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Chrysler designed, built and tested a military version of the Ram HEV (hybrid-electric vehicle) for U.S. Army Tank Automotive & Armaments Command (TACOM) for the Commercially Based Tactical Truck (COMBATT) program. The 2002 Dodge Ram 2500 pickup had a diesel-electric hybrid powertrain that could be operated in electric-only mode. When parked, it could provide up to 20 kW of continuous electrical power to operate electrical equipment at remote sites. The generator on the Ram HEV was cleaner and presumably more efficient than conventional portable generators.
Following the military Ram was the Contractor Special; it had a small engine driving one set of wheels, and an electric motor powering the other set. Again, the generator could be used by contractors with the truck parked. At first it was to be available in 2004; then it was switched to fleet sale only; and we do not believe any were sold at all. The hybrid approach, transmitting power-sharing information “through the road,” was dismissed by independent engineers).
This section, written in August 2010, relies heavily on a publicly available presentation by Abdulla A. Bazzi of Chrysler, presented on June 9, 2010 (with thanks to Patrick McNamara).
A fleet of plug-in hybrid Ram 1500 Crew Cab 4x4 trucks was being produced for a joint Chrysler-government project. The trucks used lithium-ion batteries, taking 2-4 hours to charge at 220V or 6-8 hours at 110V; it could operate as a standard hybrid. The truck could operate for 20 miles on pure-electric in city use, or 655 miles from a full charge and full tank; city gas mileage was 32 mpg when running from a full charge.
The truck used regenerative brakes, and could produce 4.8 kW of continuous AC power through a panel with two 120V and one 240V plugs. (It could produce 120V or 240V of power on the fly or in silent mode). The truck had a 7.7 inch ground clearance, six-foot bed, and Hemi engine and motor collectively rated at 399 horsepower or 390 lb-ft of torque. It included automatic front axle disconnect and a 3.27 axle ratio with 9.25:1 light-duty rear axle; the truck weighed 5,900 lb with a gross cargo weight of 12,100 pounds and gross vehicle weight of 7,200 lb. The max payload was 1,300 pounds with 6,000 pounds of towing capacity.
The project was started in September 2009, and was expected to be completed in August 2013; it was only around 15% complete as of August 2010, but only $3.3 million had been allocated for fiscal years 2009-2010 (the project would take $48 million from the Department of Energy and $49.4 million from Chrysler).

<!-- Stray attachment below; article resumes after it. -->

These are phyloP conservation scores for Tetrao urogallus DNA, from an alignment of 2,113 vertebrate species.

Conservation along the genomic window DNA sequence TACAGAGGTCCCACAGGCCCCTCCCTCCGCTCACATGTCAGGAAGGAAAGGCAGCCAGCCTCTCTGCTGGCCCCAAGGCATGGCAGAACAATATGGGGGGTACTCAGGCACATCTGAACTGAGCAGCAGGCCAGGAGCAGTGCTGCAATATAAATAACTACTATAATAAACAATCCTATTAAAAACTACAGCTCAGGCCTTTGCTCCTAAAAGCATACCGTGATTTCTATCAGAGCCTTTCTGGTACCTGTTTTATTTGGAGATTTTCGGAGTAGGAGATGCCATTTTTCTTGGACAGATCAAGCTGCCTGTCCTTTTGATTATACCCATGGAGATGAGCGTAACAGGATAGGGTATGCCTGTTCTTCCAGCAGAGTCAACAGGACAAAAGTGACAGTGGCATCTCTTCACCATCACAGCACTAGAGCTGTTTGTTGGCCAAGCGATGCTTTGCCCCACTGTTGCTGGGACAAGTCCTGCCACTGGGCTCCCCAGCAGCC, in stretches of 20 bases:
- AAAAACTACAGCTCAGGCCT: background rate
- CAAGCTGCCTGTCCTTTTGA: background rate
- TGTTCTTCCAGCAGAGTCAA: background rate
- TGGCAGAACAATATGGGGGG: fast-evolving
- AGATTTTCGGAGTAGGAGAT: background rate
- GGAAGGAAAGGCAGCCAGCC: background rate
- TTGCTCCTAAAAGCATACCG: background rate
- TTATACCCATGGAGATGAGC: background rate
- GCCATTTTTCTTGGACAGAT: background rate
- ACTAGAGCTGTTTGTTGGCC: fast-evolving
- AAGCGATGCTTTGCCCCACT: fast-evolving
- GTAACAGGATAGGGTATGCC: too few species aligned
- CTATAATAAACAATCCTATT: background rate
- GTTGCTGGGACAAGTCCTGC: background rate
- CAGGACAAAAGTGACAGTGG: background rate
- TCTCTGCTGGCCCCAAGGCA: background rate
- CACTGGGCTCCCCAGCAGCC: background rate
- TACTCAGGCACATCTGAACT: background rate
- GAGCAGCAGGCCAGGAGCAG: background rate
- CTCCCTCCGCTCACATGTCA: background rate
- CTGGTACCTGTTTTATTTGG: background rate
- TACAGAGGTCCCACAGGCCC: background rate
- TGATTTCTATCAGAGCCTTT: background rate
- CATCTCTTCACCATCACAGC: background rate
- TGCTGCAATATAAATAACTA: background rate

The project was designed to overcome four primary barriers:
140 pickup trucks would be made and put to use in a wide range of climates, including Arizona, Hawaii, and Massachussetts, and through a wide range of customer types, proving viability in real world conditions. Total mileage expected was 2.9 million miles; over 1 million miles were to be driven in freezing temperatures, and over 800,000 in temperatures over 90° F.
Technological goals included verifying charging performance and a/c generation, and developing a bidirectional charger interface (for both power and data); the social goal was to quantify the benefits to customers and the nation.
Major changes from Chrysler's current hybrid setup were updating to the latest lithium-ion battery, updating thermal management controls and calibration, updating controls for PHEV, and instrumenting vehicles for PHEV testing.
The trucks included a 120/240V AC power panel, charger, 2-mode hybrid transmission with electric motors built in, and thermal systems. Data was recorded by an on-vehicle module, which would compress the data found on all CAN buses; it included diagnostic features and CAN Calibration Protocol functions, and uploaded recorded data through a cell phone or wi-fi to the server. Customers could manage the systems through a web site, which also allowed Chrysler and DoE to monitor specific trucks.
Chrysler’s development partners and suppliers included Behr, Electrovaya, Hitachi, Delphi, Continental, Michigan State University and the University of Michigan, UC Davis, and three utilities, along with the Electric Power Research Institute. Numerous partners would put the trucks through their paces.
Phase I (2009-2010) included:
Phase II (October 2010 to February 2011) included building the demo fleet of 140 trucks and ensuring that customers were prepared to receiving them. Phase III was testing (March 2011 to August 2013); Chrysler had to ensure that the trucks were being used and were working properly. At the same time, a smart grid would be developed, with bidirectional chargers. Systems and customer usage would be monitored throughout the phase.
As of July 2010, Chrysler reported that they were on track.
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